# Market sizing case: How many blood-pressure monitors in the US?

Case Interview
New answer on Jun 24, 2021
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Hi, I was browsing some of the past market sizing questions and got stuck on this particular one.

Here's what I thought I could do.

1. No. blood-pressure monitor = (Owned by hospitals) + (Owned by households)

2. Owned by hospitals = (No. Hospitals) * 1 (Assume each hospital owns only one blood-pressure monitor)

3. No. Hospitals = (US population * % Getting sick * % Going to the hospital * No. of visits) / (Hospital Capacity)

Question: I guess the "household-owned blood-pressure monitors" part is pretty straightforward, as well as the number of people going to the hospital. Where I got stuck is "Hospital capacity/year + utilization %". Any help on this bit would be much appreciated!

Also, I'm wondering if this approach makes sense and whether there's a better way to calculate this. (Especially curious if there's any solid 'supply-side' approach)

(edited)

• Date ascending
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Hi, in addition to the solutions proposed by the other coaches in the discussion, I would like to suggest similar cases in the platform to practice with:

Hope it helps,
Antonello

Hi there,

I'd recommend a slightly different approach. The main problem is that you're totally guessing on most numbers here. The entire point of market sizing breakdowns is to break down the problem into sections you can reasonably estimate.

Additionally, when making assumptions, they need to be within the realm of reason - there is a 0% chance that each hostpital only has 1 blood-pressure monitor!

Here's what I would do:

1. Breakdown US into # of towns/counties, small cities, medium cities, and large cities
2. Estimate # of hospitals per town/city AND # of clinics
3. Estimate # of blood-pressure monitors in a given clinic (here you can say there are a handful) and in a given hospital (visualize how many rooms there might be. Safe to say there's around a 50% "blood-pressure monitor occupancy rate" per room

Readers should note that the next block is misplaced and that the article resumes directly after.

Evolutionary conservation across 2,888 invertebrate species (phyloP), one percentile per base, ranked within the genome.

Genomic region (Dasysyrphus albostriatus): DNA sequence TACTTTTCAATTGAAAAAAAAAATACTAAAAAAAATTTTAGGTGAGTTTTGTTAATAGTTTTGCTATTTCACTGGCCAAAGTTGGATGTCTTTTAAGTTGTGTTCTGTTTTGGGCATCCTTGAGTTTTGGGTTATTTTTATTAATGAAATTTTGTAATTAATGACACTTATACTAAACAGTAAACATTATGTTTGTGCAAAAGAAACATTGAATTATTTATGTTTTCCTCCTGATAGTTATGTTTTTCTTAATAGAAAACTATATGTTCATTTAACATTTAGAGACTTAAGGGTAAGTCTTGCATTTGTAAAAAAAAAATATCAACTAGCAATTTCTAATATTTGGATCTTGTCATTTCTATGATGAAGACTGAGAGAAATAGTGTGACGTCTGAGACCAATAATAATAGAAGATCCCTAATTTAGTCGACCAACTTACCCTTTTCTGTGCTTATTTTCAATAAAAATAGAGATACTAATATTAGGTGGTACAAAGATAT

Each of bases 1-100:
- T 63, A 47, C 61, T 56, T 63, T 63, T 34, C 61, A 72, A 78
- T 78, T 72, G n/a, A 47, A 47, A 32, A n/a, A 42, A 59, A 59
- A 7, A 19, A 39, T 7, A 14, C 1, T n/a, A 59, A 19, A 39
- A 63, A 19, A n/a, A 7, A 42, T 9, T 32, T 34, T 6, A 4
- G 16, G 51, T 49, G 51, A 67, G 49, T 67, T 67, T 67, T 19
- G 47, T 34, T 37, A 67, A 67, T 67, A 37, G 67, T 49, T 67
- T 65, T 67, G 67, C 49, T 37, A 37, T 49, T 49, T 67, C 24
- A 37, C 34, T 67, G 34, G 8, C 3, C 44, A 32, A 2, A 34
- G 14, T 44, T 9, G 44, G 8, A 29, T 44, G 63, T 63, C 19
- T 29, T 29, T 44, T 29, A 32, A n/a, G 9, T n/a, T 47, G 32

Then, make your life easier by doing some % of this # to estimate how many monitors are owned by individuals and businesses.

Hi Ian, thanks for your help. Yes, it definitely was a stretch to think 1 blood pressure monitor per clinic. Got a question on the 'hospitals per town', would it be reasonable to approach this with the population estimates? Eg. 50% of the population lives in large cities -> Large cities have 1 hospital/clinic per 30,000 people. So in the case of the US, it would be 300M * 50% / 30,000 = 5,000 hospitals in the large cities of the US. (Do the same of medium and small towns)

(edited)

Hi Ironhan, yes, in general this works. But it's just weird to say 1 hospital/clinic per 30,000 people. You have no idea! You keep segmenting and making up numbers. Please don't do this. Rather, visualize a large city...how many hospitals does it typical have?

I think your approach makes sense, but would change it in two places:

• No of Hospitals:
• I'd try to make it more tangible. Guessing number of people that get sick and utilization will be tricky.
• A better way might be to imagine your hometown: Roughly count the number of hospitals and take the population. Then you can scale that number by total population
• If you want to make this more specific, you can assume different hospital densities for urban vs rural areas to add one more level of specificity
• No of monitors per hospital
• I struggle to see how every hospital would only have one monitor
• Here you should ask for clarification what that monitor actually is. I assume it's something like a device that more or less every patient in ICU is hooked up to
• Then you can break down the number of ICU beds and assume spare capacity in case one breaks (add e.g. 30%)

Hope this helps!

Hello!

Overall it´s good, however, I wouldn´t agree with the assumption that each hospital only has one monitor. Don´t you need at least one per each ICU bed, plus ORs, etc?

That would be one of the ocasions in which you would need to ask and work with the interviewer to understand better what they are referring to.

Hope it helps!

Cheers,

Clara